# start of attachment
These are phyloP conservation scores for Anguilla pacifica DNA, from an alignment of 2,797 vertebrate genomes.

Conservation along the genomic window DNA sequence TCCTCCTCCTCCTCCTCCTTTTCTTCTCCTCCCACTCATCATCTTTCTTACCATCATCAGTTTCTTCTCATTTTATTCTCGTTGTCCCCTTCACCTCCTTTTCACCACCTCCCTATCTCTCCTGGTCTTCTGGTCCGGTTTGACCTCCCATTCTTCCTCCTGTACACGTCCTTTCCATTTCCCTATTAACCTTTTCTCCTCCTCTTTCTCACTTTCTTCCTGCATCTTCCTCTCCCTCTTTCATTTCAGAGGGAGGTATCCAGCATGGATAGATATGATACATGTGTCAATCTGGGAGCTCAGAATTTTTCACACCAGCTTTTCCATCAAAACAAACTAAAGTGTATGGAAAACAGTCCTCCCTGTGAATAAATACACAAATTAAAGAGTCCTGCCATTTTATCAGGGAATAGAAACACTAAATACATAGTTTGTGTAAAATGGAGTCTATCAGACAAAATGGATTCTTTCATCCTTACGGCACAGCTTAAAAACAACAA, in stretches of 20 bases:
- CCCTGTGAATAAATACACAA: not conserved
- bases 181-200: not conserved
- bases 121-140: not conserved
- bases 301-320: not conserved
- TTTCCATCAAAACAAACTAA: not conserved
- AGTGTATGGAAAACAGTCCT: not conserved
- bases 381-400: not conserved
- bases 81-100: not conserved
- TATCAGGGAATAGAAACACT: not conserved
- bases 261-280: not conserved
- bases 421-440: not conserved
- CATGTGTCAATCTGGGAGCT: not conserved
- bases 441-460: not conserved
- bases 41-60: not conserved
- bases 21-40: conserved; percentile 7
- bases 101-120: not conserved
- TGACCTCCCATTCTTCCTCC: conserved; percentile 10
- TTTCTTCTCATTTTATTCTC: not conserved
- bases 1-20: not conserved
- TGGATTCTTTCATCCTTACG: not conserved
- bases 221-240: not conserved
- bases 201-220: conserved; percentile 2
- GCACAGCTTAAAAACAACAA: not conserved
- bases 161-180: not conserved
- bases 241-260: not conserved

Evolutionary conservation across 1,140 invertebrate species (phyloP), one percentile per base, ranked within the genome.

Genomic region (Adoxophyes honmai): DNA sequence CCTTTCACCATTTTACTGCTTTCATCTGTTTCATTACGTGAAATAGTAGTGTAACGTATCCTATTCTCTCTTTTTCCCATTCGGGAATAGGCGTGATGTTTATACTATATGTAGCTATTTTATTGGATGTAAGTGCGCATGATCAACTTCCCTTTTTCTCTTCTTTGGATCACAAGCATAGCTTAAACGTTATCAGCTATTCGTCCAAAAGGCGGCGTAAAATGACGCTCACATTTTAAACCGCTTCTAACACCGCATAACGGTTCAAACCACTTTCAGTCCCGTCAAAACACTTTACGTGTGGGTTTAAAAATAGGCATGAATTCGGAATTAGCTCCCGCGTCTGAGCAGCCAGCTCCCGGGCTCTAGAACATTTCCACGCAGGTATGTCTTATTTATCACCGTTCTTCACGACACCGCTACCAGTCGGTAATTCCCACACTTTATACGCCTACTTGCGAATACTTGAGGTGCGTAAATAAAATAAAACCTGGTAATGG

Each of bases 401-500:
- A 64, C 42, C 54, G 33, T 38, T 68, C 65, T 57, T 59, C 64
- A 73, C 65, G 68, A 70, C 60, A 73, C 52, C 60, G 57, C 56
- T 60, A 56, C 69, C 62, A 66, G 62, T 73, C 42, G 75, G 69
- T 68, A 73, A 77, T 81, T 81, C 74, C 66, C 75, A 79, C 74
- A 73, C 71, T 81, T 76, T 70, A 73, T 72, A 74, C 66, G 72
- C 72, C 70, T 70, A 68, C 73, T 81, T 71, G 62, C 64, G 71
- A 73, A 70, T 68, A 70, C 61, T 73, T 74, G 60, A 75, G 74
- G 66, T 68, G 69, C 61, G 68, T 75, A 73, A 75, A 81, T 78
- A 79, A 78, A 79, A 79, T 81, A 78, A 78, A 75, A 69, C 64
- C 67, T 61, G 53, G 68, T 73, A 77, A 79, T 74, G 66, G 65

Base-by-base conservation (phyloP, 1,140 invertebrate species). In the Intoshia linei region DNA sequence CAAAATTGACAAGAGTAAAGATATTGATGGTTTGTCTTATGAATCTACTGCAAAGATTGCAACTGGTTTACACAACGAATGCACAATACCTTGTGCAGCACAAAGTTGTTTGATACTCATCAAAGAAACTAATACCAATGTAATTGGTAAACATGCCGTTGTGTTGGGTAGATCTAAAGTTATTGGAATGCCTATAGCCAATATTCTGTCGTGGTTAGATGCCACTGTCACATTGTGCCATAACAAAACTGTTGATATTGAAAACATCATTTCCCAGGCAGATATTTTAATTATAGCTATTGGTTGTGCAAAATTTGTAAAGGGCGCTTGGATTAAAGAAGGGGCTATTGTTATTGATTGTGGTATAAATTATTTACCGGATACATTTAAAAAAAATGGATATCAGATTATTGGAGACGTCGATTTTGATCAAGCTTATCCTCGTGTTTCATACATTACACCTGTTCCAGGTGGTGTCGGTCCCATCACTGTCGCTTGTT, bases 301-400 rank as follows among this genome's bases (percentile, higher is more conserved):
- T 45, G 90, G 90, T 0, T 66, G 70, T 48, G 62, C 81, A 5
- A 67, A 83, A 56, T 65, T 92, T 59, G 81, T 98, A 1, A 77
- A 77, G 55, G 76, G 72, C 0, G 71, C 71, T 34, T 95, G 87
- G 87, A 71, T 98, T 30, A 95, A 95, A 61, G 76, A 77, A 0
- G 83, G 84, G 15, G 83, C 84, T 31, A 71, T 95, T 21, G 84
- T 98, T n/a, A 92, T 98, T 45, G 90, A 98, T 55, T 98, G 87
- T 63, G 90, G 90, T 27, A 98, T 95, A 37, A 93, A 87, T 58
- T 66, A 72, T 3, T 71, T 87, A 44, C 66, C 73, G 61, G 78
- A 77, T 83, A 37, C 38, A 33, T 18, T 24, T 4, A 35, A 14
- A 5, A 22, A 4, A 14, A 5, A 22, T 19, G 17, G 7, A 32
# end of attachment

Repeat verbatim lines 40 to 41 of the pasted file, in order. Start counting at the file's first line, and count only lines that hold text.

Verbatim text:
- C 67, T 61, G 53, G 68, T 73, A 77, A 79, T 74, G 66, G 65

Base-by-base conservation (phyloP, 1,140 invertebrate species). In the Intoshia linei region DNA sequence CAAAATTGACAAGAGTAAAGATATTGATGGTTTGTCTTATGAATCTACTGCAAAGATTGCAACTGGTTTACACAACGAATGCACAATACCTTGTGCAGCACAAAGTTGTTTGATACTCATCAAAGAAACTAATACCAATGTAATTGGTAAACATGCCGTTGTGTTGGGTAGATCTAAAGTTATTGGAATGCCTATAGCCAATATTCTGTCGTGGTTAGATGCCACTGTCACATTGTGCCATAACAAAACTGTTGATATTGAAAACATCATTTCCCAGGCAGATATTTTAATTATAGCTATTGGTTGTGCAAAATTTGTAAAGGGCGCTTGGATTAAAGAAGGGGCTATTGTTATTGATTGTGGTATAAATTATTTACCGGATACATTTAAAAAAAATGGATATCAGATTATTGGAGACGTCGATTTTGATCAAGCTTATCCTCGTGTTTCATACATTACACCTGTTCCAGGTGGTGTCGGTCCCATCACTGTCGCTTGTT, bases 301-400 rank as follows among this genome's bases (percentile, higher is more conserved):